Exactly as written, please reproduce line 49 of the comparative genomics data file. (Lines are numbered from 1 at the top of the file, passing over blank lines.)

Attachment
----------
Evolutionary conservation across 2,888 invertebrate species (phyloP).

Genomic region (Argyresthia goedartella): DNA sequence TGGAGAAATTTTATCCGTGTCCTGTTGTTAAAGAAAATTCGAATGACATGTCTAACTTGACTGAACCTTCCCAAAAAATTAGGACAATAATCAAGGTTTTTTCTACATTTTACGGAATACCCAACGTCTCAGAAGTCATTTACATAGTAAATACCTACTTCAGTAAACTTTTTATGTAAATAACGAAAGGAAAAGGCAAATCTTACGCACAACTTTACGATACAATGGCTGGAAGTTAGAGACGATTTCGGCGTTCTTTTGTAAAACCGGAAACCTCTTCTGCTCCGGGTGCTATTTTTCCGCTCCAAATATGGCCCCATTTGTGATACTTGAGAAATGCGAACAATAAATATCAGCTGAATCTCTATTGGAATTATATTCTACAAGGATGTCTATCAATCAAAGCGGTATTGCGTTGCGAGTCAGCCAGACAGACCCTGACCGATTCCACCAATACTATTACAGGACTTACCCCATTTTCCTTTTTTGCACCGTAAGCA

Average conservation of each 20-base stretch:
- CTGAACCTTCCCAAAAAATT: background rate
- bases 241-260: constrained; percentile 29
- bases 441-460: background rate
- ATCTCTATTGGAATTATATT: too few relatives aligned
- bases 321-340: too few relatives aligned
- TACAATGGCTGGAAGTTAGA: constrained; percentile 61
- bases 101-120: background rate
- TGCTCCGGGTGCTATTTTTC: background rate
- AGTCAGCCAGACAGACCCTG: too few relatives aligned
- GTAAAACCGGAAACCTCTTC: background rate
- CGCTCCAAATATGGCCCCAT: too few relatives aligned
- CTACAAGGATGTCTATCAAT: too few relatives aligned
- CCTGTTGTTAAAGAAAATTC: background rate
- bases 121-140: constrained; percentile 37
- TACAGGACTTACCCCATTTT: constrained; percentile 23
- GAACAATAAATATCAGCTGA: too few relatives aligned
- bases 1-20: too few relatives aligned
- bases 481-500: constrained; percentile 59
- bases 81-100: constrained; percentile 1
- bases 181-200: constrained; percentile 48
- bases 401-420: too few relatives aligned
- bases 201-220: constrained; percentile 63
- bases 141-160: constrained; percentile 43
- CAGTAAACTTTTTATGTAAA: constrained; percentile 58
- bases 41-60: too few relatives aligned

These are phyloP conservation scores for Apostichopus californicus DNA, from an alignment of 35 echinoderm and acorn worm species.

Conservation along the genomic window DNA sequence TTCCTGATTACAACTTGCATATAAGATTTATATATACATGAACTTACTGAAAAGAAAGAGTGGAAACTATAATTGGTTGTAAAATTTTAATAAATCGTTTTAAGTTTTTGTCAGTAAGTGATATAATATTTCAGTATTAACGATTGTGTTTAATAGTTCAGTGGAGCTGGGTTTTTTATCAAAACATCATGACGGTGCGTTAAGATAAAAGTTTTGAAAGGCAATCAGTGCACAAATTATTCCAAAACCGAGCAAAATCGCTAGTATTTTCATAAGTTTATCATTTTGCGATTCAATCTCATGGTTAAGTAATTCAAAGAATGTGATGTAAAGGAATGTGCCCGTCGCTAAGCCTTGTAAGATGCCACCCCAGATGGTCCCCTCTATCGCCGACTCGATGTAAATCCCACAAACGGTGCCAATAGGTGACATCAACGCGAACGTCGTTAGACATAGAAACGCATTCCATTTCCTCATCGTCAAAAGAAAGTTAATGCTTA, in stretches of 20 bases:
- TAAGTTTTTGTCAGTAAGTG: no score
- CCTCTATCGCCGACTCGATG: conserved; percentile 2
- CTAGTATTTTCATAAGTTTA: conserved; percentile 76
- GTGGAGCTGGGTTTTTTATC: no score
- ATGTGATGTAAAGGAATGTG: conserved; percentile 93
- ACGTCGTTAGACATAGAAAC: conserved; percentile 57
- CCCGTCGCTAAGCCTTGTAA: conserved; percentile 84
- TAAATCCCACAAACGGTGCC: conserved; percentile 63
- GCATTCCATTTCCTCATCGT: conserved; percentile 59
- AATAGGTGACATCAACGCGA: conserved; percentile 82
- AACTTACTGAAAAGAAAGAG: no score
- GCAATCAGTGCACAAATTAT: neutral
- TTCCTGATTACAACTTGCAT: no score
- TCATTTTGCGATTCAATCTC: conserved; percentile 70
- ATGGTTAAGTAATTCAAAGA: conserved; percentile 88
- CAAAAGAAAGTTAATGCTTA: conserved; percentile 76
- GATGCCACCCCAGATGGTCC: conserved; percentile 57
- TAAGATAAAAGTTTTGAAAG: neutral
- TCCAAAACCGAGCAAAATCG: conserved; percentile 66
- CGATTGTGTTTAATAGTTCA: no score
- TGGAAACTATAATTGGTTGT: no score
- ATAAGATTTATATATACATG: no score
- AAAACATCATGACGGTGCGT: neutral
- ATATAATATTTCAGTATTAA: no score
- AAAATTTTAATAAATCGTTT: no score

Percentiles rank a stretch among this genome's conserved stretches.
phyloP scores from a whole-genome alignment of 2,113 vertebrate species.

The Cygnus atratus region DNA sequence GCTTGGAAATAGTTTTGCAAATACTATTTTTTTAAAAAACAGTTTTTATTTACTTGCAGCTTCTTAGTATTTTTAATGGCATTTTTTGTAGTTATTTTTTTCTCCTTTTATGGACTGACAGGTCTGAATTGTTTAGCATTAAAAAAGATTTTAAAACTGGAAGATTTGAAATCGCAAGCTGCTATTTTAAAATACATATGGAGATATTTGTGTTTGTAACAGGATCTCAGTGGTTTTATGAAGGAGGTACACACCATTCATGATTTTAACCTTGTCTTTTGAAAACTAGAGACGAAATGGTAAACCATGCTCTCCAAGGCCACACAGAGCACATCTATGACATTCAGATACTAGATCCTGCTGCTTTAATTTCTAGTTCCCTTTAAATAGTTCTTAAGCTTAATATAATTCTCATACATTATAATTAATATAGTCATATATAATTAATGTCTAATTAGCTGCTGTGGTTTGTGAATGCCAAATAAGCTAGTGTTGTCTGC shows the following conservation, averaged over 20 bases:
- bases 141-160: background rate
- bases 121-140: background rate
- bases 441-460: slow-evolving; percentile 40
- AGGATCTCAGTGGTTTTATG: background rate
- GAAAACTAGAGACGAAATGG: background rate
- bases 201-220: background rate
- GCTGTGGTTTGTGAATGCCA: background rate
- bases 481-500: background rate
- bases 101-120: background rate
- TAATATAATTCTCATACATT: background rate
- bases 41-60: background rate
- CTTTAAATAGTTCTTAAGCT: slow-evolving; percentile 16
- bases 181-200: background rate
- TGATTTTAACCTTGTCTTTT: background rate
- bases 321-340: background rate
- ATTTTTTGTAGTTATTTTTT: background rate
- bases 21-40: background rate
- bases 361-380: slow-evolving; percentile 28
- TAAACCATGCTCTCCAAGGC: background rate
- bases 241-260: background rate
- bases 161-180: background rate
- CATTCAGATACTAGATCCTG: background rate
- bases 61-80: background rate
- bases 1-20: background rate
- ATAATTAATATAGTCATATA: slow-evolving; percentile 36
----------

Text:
- TCCAAAACCGAGCAAAATCG: conserved; percentile 66